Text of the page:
Nothing can so effectually obviate the evil, as an established, & regular course of proceeding; made known to all who are actors in it; that all may, thereby, be enabled to play their parts, to advantage.
This would give ease to the principal conductor of the business;—It would be more satisfactory to the persons who immediately overlook it;—and would be less harrassing to those who labour,—as well as more beneficial for those who employ them.—
Under this view of the subject, & of the change which is about to take place next year, by having rented one of the Farms,—the Mill,—and Distillery,—and having it in contemplation to do the same with the Fishery at the Ferry, the principal services which you can render me (after these events take place) is to explain to the Overseers (who will be furnished with duplicates), the plan, in all its parts, which is detailed in the following sheets;—hear their ideas with respect to the order in which the different sorts of work therein pointed out, shall succeed each other, for the purpose of carrying it into ye best advantage,—correct any erroneous projects they may be disposed to adopt for the execution thereof; and then see that, they adhere strictly to whatsoever may be resolved on—and that they are (except when otherwise permitted) on their respective Farms, & with their People.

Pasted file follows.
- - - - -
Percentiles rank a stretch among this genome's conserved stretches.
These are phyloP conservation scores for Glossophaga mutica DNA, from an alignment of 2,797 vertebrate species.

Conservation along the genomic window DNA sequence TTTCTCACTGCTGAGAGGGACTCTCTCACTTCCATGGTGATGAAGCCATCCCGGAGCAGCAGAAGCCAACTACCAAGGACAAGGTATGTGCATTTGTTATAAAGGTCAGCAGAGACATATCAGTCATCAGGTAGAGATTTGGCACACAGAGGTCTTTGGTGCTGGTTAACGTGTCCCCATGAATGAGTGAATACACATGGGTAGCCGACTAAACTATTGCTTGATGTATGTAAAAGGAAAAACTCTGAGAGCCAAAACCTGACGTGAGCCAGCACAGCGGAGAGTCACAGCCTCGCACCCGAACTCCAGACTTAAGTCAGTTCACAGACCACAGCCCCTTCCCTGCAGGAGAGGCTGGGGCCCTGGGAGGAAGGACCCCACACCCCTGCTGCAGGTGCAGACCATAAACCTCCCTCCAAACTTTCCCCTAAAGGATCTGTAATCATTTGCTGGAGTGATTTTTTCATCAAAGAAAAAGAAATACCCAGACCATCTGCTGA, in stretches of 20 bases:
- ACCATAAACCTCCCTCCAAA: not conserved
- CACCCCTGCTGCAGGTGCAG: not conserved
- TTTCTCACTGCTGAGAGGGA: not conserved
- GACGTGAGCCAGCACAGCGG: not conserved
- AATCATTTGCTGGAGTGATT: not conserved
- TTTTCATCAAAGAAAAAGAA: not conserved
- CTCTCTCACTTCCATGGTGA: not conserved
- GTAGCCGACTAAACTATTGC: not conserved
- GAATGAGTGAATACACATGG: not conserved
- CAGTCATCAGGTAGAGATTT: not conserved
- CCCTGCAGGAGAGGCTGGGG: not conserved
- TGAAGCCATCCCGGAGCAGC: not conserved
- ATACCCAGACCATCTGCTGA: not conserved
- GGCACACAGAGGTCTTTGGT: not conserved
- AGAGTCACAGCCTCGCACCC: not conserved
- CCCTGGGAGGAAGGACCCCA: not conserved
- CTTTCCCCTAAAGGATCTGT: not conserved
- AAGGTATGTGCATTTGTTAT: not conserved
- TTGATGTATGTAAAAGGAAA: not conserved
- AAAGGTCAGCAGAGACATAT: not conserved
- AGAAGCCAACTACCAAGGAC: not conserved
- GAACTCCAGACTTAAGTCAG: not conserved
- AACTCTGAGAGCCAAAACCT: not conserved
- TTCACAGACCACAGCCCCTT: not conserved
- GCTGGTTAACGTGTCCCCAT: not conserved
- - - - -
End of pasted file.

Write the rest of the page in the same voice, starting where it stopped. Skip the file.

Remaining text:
The work under such circumstances will go on smoothly;—and that the stock may be well fed,—littered,—and taken care of according to the directions which are given; it will be necessary to Inspect the conduct of the Overseers in this particular, and those also whose immediate business it is to attend upon them,—with a watchful eye;—otherwise, and generally in severe weather, when attention & care is most needed, they will be most neglected.—
Economy in all things is as commendable in the Manager as it is beneficial and desirable by the Employer.—And on a Farm, it shews itself in nothing more evidently or more essentially, than in not suffering the provender to be wasted, but on the contrary, that every atom of it be used to the best advantage;—and likewise in not suffering the Ploughs, Harrows and other implements of husbandry thereon, and the Gears belonging to them, to be unnecessarily exposed; trodden under foot, Carts running over them and abused in other respects.